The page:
Baldor’s new PC-based MintNC software will allow automation engineers to import information in industry-standard CAD formats and then automatically generate real-time motion commands.
Developed and proven over 15 years by a specialist engineering software developer, Baldor has licensed the intellectual property, and integrated it tightly with its high-level Mint motion programming environment. The combination delivers an automated means of performing very high-speed contouring for servo and stepper motor based motion systems such as laser and water jet profilers, routers, grinders and tangential knife cutters.
MintNC may be used in a variety of modes depending on the process requirements. It can provide an automatic CAD-to-production system for one-off tasks such as rapid prototyping for instance. Equally, it could be used as a front-end to create solutions for repetitive tasks, such as the cutting of vehicle air bags. Here, users can import CAD files, integrate the geometry with the speed and control data, and export the data as a motion script suitable for downloading to a Mint motion controller.
Included in the software are tools for creating application-specific user interfaces, using standard programming environments such as Visual Basic or C. For example, users can easily create a custom man-machine interface that presents graphical displays of geometry combined with program listings and simple machine controls such as jog and home buttons on screen.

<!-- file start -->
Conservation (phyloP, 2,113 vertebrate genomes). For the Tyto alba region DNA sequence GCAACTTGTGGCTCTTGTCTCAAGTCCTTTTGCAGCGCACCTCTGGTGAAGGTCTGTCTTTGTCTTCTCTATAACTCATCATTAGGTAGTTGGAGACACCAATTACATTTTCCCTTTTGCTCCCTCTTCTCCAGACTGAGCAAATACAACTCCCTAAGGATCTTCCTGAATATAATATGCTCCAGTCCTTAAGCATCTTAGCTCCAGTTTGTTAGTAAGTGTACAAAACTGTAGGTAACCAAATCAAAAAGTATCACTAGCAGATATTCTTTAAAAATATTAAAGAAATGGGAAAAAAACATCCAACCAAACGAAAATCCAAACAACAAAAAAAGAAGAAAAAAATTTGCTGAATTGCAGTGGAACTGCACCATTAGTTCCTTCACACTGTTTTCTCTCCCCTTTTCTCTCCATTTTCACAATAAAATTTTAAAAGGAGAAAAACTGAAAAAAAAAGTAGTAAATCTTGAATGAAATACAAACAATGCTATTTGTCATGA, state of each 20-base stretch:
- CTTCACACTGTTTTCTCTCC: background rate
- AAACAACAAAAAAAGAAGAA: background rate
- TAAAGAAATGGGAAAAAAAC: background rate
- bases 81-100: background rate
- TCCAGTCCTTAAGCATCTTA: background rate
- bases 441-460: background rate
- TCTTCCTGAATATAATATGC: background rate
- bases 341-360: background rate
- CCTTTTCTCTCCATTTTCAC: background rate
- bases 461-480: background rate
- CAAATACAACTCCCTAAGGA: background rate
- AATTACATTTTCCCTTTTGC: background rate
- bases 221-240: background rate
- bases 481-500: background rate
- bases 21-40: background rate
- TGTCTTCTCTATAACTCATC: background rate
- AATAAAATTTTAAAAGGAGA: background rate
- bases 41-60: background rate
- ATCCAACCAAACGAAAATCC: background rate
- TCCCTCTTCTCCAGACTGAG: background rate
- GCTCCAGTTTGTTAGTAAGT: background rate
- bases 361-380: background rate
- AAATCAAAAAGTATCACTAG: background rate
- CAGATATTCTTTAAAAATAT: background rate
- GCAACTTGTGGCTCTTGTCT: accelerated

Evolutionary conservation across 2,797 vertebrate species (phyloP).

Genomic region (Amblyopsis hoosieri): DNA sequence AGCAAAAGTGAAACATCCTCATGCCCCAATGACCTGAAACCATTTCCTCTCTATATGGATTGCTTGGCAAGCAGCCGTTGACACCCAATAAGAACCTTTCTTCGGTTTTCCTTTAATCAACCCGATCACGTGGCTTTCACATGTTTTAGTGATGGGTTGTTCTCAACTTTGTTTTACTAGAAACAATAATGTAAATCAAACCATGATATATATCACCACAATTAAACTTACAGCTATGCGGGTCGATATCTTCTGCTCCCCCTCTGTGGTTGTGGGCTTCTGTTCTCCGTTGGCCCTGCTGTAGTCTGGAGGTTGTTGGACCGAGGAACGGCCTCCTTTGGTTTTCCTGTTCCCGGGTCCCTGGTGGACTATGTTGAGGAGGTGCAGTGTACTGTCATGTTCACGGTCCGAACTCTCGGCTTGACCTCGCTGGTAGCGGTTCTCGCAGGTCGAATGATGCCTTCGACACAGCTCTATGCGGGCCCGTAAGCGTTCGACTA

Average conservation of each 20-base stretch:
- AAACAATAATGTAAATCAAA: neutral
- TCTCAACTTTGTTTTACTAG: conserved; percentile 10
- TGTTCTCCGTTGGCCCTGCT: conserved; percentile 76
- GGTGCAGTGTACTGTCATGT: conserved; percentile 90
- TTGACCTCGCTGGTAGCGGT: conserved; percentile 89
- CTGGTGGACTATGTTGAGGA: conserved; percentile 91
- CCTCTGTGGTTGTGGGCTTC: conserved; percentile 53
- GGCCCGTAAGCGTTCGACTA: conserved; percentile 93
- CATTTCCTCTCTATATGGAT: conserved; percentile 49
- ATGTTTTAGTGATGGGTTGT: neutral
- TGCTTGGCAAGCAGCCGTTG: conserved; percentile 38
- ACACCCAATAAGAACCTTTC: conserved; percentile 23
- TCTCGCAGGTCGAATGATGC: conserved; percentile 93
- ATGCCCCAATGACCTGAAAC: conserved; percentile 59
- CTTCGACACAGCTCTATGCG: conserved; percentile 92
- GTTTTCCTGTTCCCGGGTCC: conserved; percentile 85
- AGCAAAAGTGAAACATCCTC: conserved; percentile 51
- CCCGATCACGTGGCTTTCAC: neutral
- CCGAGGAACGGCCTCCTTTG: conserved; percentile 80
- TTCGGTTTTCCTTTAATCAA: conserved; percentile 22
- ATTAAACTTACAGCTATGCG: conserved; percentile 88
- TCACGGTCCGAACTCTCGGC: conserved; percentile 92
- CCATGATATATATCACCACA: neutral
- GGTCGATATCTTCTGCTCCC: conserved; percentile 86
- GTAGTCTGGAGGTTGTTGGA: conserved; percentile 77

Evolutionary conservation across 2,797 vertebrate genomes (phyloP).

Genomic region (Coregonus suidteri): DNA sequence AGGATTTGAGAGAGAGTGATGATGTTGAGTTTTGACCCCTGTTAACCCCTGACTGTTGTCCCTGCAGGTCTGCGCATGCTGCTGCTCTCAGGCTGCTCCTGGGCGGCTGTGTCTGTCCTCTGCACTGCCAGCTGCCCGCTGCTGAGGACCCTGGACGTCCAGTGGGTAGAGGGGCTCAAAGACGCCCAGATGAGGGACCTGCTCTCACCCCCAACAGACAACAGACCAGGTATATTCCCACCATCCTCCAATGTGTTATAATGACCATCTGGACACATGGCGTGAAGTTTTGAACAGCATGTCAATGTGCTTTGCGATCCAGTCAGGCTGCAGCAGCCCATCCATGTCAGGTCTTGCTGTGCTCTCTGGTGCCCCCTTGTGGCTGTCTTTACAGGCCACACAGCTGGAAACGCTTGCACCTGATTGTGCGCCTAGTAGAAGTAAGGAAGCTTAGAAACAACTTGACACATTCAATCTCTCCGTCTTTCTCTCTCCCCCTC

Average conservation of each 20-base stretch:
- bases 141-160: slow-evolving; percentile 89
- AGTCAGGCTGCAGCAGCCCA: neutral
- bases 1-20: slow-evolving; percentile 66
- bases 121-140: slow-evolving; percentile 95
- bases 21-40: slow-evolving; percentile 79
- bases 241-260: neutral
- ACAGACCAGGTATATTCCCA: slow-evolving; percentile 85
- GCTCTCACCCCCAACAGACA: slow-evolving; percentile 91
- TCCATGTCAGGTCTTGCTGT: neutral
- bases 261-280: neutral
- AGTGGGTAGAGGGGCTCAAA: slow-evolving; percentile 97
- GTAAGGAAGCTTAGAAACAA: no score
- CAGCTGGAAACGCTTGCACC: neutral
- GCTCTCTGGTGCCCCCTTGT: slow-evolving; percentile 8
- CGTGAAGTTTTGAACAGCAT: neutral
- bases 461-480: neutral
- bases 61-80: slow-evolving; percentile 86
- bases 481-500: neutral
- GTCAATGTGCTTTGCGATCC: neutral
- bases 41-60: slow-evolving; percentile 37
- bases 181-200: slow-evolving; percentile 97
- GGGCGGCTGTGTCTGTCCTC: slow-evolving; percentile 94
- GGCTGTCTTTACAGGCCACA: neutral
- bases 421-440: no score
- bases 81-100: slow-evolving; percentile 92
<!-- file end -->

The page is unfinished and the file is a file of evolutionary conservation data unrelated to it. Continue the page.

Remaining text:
The standard interfaces built into MintNC, including ActiveX compatibility, allow developers to integrate systems readily with other specialist hardware. An example might use cameras and image processing libraries. Data from a subsystem like this could be used to generate geometric information to drive the motion hardware, facilitating the automation of a wide range of further applications – especially those where products are made in single or low quantities, and production tasks must be adapted to suit the item being processed.
Real-time motion control hardware support is provided, including the multi-axis NextMove card which plugs into a standard PCIbus slot on a PC, and matched drives and servo motors. Mint-compatible motion controllers provide PLC-style I/O resources – providing machine builders with a set of components required to configure and assemble machine control systems.